"Ted Lasso" gets corrupted by Mitt Romney and Kyrsten Sinema's Halloween charade

Why, exactly, are two of the most controversial senators cosplaying as nice people?

By Kylie Cheung

Published October 28, 2021 8:05PM (EDT)

Jason Sudeikis and Hannah Waddingham in “Ted Lasso” (Apple TV+)
Jason Sudeikis and Hannah Waddingham in “Ted Lasso” (Apple TV+)

With Halloween a few days away, Capitol Hill is getting spooky.

On Thursday, Utah Sen. Mitt Romney tweeted photos of him and Arizona Sen. Kyrsten Sinema dressed as fan-favorite characters Ted Lasso and Rebecca Welton from the Apple TV+ hit "Ted Lasso." Ted is played by Jason Sudeikis with an iconic mustache, and Rebecca is played by Hannah Waddingham, who often dons stylish, fitted dresses and high heels.

The photos Romney shared recreate a classic Ted and Rebecca tradition, of Ted bringing freshly baked shortbread cookies to Rebecca each morning.

In the Emmy-winning comedy, Kansas native Ted is a famous American college football coach who moves to London to coach the AFC Richmond football club, which Rebecca owns. Since American football and the sport the rest of the world calls football are vastly different, it's clear that his selection is unexpected to say the least.  

RELATED: The "Ted Lasso" way is comforting – and a counter to the hollow nationalism Americans have embraced

It turns out that Rebecca chose Ted to deliberately try and sabotage the team, which once belonged to her philandering ex-husband. She has no interest in seeing Ted succeed, let alone building a friendship with him – but somewhere between morning biscuit dropoffs and emotionally vulnerable conversations, the two build a deep, almost familial friendship. And for all Ted and Rebecca's problems, like Ted's compulsive need to be liked, as the Season 2 team therapist Dr. Sharon Fieldstone (Sarah Niles) points out, or Rebecca's mean-spirited reasons for hiring Ted, both have become widely beloved characters on a show that's famous for its prevailing niceness and positivity.

Ted LassoJason Sudeikis and Sarah Niles in "Ted Lasso" (Apple TV+)

It's all just very nice, which is why Romney and Sinema's cosplaying raised a few eyebrows.

One of the posts is a GIF of Romney as Ted proferring Sinema, in the role of Rebecca, a box of the signature biscuits. In another post, he shares a still photo of him handing her the box. "Biscuits with the boss," he writes, and captions the follow-up tweet, "She's one tough cookie."

In another tweeted GIF, the mustachioed Romney tapping the yellow hand-lettered "BELIEVE" sign, mimicking the inspirational message that of Coach Lasso hangs above his doorway.

"If you believe in yourself, and have clear eyes and full hearts — you can't lose," he captions the post, paraphrasing another sports-centric series, "Friday Night Lights."

And in yet another tweet, Romney tags Sudeikis directly, posing in Ted's signature coaching attire with a soccer ball in one hand. "After 10 years, I'm finally returning the favor. How was my @TedLasso, @JasonSudeikis?" he writes.

The irony of Romney and Sinema posing as Ted and Rebecca hasn't been lost on their critics on social media. The exchange is tantamount to two of the most controversial members of Congress cosplaying as, well, nice people. (They aren't nice people.)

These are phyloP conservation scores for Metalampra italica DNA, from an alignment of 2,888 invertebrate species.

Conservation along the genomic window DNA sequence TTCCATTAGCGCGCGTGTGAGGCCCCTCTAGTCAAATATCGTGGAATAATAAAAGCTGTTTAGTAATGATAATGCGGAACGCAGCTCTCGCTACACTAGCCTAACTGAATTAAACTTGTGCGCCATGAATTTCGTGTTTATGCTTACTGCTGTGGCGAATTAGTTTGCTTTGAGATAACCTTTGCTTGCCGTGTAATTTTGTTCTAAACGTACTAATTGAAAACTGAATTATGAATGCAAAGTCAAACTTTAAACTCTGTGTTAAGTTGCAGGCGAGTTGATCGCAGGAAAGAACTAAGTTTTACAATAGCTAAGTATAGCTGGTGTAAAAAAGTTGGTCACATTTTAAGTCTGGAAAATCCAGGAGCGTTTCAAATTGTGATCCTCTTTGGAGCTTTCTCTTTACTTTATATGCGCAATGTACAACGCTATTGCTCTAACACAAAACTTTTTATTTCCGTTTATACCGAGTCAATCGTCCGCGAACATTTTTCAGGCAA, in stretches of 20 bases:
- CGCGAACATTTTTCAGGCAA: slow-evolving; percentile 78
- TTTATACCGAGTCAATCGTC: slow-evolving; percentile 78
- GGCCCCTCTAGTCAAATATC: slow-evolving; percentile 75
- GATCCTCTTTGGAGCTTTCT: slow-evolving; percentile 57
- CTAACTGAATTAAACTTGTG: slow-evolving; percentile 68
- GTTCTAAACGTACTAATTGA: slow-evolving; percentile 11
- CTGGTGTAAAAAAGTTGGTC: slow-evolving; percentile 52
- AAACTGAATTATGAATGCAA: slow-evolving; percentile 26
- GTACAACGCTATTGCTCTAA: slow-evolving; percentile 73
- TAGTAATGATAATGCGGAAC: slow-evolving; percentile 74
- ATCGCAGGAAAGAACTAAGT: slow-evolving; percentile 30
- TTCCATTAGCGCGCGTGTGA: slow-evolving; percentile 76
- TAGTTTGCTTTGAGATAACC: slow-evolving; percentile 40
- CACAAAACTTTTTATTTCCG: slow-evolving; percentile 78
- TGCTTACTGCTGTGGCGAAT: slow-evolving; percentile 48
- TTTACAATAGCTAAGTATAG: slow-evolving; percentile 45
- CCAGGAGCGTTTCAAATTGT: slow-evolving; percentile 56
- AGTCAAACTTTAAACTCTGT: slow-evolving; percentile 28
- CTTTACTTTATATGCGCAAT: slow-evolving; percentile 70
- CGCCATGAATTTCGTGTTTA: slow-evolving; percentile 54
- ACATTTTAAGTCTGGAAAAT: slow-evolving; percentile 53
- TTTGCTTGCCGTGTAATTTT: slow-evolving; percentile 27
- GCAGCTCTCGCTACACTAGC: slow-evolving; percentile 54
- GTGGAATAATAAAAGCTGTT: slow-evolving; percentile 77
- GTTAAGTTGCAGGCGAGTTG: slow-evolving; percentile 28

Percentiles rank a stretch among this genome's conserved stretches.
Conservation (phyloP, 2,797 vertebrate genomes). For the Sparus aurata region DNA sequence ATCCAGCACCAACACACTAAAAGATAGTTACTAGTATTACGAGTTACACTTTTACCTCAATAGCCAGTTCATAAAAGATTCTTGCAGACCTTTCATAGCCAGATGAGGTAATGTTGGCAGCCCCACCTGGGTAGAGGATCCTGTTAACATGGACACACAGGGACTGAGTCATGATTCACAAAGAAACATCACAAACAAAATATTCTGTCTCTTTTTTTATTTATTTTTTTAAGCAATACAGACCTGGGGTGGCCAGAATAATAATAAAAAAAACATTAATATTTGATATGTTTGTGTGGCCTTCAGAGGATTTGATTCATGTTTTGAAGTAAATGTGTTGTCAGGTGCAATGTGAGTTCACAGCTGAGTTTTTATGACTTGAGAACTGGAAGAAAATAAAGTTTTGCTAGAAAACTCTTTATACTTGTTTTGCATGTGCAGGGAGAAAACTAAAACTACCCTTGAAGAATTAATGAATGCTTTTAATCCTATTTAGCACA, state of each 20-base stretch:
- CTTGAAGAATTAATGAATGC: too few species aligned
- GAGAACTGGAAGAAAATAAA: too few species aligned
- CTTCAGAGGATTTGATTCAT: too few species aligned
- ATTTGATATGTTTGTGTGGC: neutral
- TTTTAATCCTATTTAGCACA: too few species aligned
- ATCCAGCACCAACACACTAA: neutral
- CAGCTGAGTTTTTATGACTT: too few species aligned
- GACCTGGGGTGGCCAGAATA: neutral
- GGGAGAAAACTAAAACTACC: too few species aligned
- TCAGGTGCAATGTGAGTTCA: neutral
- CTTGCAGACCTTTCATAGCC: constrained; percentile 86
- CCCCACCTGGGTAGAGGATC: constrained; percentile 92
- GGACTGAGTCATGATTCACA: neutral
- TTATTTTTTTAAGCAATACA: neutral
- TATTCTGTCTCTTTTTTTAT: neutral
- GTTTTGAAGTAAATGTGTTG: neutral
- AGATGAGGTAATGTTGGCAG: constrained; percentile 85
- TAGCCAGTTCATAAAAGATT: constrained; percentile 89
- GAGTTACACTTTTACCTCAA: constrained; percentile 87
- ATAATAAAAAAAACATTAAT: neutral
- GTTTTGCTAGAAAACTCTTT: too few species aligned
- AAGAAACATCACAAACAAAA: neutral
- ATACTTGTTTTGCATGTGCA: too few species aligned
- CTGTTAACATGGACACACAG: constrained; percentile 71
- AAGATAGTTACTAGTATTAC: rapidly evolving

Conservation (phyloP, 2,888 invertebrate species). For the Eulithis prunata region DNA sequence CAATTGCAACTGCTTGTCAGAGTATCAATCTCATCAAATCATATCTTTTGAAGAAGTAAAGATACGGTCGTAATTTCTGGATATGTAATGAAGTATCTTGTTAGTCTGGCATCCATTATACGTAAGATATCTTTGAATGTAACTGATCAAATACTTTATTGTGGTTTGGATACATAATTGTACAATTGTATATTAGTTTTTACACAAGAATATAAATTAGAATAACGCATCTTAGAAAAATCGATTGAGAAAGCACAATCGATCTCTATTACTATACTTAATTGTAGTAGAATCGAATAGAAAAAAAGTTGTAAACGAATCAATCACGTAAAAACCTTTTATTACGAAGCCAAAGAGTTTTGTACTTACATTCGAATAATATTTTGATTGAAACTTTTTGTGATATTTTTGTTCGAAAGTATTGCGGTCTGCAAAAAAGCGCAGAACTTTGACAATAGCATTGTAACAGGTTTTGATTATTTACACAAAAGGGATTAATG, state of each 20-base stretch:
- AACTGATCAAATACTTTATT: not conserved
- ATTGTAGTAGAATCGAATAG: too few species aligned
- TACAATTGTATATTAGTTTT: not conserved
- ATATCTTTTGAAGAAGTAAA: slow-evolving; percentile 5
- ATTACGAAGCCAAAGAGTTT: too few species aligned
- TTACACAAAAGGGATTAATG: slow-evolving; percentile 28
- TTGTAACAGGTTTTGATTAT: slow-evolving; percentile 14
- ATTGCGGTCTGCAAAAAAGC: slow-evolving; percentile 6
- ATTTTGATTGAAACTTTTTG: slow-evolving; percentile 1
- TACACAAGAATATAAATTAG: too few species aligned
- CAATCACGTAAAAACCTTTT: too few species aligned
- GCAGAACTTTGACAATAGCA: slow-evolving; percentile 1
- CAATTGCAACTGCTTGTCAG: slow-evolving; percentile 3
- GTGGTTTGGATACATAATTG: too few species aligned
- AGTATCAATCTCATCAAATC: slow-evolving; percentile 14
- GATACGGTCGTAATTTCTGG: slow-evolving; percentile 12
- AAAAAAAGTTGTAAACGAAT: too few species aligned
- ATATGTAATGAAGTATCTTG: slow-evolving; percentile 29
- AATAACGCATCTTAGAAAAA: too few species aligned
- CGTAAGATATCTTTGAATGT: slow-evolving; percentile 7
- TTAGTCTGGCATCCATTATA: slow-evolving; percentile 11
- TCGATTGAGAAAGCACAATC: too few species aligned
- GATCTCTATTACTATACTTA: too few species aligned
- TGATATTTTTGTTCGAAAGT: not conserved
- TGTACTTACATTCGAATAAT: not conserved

Romney, after all, is most famous for bucking his party to vote to impeach former President Trump during Trump's first impeachment trial, only to go on to support nearly all of Trump's agenda, including confirming his nightmarish Supreme Court and judicial nominees.

Sinema, on the other hand, has been in the news more lately, most notably for derailing nearly all of President Biden and the Democratic party's agenda. Sinema has opposed minimum wage increases, climate change action, and ending the filibuster, which is key to almost any progressive policy change. The Arizona senator is increasingly cozying up to Republicans like Romney as a result. 

RELATED: Sinema's giant flip-flop: She once campaigned on issues she now wants dropped from Biden's plan

The irony of their supposed, feel-good, "across the aisle" friendship is that Romney's own policy stances could have Sinema, who is openly bisexual, removed from her job. "A reminder that Mitt Romney's public position is that it should be legal for Kyrsten Sinema to be fired from a job for being bisexual," one user tweeted.

"It's nice to see two people from two different parties come together over their mutual disdain for the poor and love for lining their own pockets," another wrote.

Arguably in some ways, Romney and Sinema reflect the worst traits of the characters they're dressed as. There's Romney's almost compulsive need to be liked by everyone, from anti-Trump Republicans and some liberals, as demonstrated by his pro-impeachment vote, to the most intolerant wings of the Republican party, as demonstrated by nearly all his policy stances. And as for Sinema, you'll recall how Rebecca spent the entire first season of "Ted Lasso" sabotaging her own team. Well, Sinema, in real life, has spent the past year sabotaging her own political party.

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Kylie Cheung

Kylie Cheung is a staff writer at Salon covering culture. She is also the author of "A Woman's Place," a collection of feminist essays. You can follow her work on Twitter @kylietcheung.

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